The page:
Things Fall Apart
Chinua Achebe's Things Fall Apart is set in the 1890s and portrays the clash between Nigeria’s white colonial government and the traditional culture of the indigenous Ibo people. Achebe’s novel shatters the stereotypical European portraits of native Africans. He is careful to portray the complex, advanced social institutions and artistic traditions of Ibo culture prior to its contact with Europeans. Yet he is just as careful not to stereotype the Europeans; he offers varying depictions of the white man, such as the mostly benevolent Mr. Brown, the zealous Reverend Smith, and the ruthlessly calculating District Commissioner.
Paul Brians, Department of English, Washington State University says it better than I can say: "Achebe is trying not only to inform the outside world about Ibo cultural traditions, but to remind his own people of their past and to assert that it had contained much of value. All too many Africans in his time were ready to accept the European judgment that Africa had no history or culture worth considering." "He also fiercely resents the stereotype of Africa as an undifferentiated 'primitive' land, the 'heart of darkness,' as [Joseph] Conrad calls it. Throughout the novel he shows how African cultures vary among themselves and how they change over time."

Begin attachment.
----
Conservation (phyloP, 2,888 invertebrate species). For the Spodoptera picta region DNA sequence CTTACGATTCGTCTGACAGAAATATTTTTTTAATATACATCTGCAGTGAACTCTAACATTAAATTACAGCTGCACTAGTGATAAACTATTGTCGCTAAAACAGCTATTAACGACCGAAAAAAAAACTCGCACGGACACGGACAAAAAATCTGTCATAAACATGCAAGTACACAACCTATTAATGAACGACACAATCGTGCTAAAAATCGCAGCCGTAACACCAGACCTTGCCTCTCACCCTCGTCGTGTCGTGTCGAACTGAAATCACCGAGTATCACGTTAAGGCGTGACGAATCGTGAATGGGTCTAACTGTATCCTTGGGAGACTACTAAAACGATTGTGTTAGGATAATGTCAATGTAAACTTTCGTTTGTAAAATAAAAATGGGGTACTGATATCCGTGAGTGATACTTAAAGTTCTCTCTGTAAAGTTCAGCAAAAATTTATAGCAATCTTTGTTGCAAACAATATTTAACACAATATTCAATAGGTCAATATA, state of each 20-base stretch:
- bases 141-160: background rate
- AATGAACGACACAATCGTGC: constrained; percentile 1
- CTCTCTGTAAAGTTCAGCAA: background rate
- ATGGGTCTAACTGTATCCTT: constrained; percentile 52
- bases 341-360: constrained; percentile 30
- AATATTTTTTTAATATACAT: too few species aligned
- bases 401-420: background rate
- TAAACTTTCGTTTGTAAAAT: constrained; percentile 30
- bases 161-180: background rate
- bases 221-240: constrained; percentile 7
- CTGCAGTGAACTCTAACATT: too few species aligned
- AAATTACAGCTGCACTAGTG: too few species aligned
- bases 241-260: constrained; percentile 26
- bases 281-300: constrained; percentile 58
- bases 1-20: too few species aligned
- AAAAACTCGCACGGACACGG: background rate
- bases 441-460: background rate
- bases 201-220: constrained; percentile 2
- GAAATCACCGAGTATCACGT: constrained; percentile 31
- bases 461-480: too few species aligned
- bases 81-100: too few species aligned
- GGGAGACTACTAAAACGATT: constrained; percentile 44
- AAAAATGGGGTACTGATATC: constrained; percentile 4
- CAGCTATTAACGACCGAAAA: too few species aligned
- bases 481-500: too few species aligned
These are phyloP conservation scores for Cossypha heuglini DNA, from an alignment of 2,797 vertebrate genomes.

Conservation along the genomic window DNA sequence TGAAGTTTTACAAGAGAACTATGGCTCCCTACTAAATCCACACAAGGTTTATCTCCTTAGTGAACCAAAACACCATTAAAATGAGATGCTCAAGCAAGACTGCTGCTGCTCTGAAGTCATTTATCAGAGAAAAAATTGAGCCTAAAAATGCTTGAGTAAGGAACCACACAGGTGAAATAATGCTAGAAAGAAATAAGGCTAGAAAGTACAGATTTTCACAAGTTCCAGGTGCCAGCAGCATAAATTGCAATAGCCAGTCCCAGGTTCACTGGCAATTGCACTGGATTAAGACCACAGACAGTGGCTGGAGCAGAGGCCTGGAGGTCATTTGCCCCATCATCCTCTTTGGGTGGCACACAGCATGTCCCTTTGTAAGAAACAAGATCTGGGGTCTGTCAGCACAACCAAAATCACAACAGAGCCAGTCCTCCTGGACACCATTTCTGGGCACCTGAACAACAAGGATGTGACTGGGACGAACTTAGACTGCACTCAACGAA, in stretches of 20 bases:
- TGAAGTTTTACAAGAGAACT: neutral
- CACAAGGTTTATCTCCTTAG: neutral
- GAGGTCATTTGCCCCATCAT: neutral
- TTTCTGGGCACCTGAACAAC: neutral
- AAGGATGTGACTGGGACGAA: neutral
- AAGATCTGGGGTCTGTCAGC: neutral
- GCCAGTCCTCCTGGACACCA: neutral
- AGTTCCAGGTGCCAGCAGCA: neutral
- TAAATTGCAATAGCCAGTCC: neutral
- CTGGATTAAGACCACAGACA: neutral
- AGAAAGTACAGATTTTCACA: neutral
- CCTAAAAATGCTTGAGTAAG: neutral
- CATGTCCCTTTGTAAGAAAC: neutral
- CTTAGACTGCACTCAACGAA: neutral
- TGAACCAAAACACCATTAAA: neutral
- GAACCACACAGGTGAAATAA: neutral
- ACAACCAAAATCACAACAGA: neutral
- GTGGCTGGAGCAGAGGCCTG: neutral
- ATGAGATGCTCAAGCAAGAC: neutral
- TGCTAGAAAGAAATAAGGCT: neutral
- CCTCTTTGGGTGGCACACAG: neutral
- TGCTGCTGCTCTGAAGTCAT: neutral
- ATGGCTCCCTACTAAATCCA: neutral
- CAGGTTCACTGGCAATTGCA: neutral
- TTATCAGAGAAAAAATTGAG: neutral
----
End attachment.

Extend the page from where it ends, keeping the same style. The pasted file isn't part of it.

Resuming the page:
When one culture brings their religion and way of life to another, it sort of melds together and creates a whole new religion using elements of both of the others. With this comes conflict, division, and though some good may come of it, it also brings different kinds of problems to deal with.
Since change occurs in most cultures over time, it is my opinion that Achebe was showing that interference from the outsiders caused the Ibo culture to fall apart. The culture likely would have changed over time, however it most likely would not have fallen apart.